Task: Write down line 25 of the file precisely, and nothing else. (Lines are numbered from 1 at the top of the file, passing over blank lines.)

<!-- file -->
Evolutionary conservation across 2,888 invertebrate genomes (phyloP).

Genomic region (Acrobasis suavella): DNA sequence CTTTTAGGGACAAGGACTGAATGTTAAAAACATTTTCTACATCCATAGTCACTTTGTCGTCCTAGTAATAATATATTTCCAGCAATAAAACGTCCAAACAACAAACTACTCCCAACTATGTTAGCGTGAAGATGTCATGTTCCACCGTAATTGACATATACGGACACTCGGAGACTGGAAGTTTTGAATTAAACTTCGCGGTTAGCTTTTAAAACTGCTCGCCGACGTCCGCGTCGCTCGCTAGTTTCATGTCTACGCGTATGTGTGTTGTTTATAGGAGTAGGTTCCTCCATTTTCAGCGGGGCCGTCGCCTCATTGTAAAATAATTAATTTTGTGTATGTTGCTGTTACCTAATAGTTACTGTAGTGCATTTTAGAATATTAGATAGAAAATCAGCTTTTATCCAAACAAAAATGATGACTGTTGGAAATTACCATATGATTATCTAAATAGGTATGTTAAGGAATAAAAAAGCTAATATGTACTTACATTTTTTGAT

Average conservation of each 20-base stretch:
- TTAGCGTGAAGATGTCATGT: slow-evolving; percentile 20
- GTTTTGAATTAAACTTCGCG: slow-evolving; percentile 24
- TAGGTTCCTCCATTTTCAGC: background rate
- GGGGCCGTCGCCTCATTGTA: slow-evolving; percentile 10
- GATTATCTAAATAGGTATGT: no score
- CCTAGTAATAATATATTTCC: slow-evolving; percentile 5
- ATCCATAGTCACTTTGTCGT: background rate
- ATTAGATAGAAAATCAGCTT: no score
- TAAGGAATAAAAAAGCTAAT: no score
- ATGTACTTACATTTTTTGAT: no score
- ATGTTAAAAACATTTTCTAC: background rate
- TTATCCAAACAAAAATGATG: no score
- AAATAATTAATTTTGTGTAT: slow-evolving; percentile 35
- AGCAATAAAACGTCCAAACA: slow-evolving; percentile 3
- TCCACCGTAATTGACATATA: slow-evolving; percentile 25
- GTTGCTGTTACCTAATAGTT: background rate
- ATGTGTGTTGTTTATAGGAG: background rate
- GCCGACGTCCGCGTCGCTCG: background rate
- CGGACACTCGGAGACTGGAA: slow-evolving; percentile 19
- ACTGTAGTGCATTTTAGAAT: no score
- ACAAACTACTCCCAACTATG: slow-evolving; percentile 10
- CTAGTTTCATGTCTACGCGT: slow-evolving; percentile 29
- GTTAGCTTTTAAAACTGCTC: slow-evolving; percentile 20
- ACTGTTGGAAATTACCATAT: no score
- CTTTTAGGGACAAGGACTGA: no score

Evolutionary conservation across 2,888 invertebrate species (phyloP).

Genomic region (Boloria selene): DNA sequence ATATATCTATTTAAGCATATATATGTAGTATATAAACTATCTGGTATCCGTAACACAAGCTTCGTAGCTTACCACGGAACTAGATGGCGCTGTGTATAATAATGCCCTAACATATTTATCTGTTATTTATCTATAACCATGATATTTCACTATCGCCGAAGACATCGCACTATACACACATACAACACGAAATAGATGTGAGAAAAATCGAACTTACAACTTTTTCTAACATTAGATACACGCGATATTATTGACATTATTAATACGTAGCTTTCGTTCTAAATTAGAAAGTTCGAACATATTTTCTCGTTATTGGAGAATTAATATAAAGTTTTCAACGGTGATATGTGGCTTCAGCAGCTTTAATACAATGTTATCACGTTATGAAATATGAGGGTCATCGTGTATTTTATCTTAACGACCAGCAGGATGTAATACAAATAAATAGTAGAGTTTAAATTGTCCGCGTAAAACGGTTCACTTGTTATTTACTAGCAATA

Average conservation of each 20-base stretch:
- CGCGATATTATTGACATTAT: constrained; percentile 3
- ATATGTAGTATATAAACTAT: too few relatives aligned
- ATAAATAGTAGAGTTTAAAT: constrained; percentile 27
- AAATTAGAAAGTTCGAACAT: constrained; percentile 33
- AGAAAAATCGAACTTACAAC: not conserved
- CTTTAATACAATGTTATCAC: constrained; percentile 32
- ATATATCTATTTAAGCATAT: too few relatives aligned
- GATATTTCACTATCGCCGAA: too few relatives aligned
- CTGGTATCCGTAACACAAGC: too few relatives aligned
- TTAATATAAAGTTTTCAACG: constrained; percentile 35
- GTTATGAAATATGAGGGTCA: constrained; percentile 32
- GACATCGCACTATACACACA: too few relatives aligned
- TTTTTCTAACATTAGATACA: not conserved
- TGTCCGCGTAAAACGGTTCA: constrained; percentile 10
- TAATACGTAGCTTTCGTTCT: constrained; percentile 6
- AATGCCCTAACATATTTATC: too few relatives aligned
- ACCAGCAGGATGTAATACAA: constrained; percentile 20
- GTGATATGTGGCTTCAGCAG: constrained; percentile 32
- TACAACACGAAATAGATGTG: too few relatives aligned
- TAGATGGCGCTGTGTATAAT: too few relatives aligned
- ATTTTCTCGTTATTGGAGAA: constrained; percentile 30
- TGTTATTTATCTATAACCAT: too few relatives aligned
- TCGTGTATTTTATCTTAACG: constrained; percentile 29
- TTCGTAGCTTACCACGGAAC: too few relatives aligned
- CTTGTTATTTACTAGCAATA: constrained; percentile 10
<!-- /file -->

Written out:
- CTAGTTTCATGTCTACGCGT: slow-evolving; percentile 29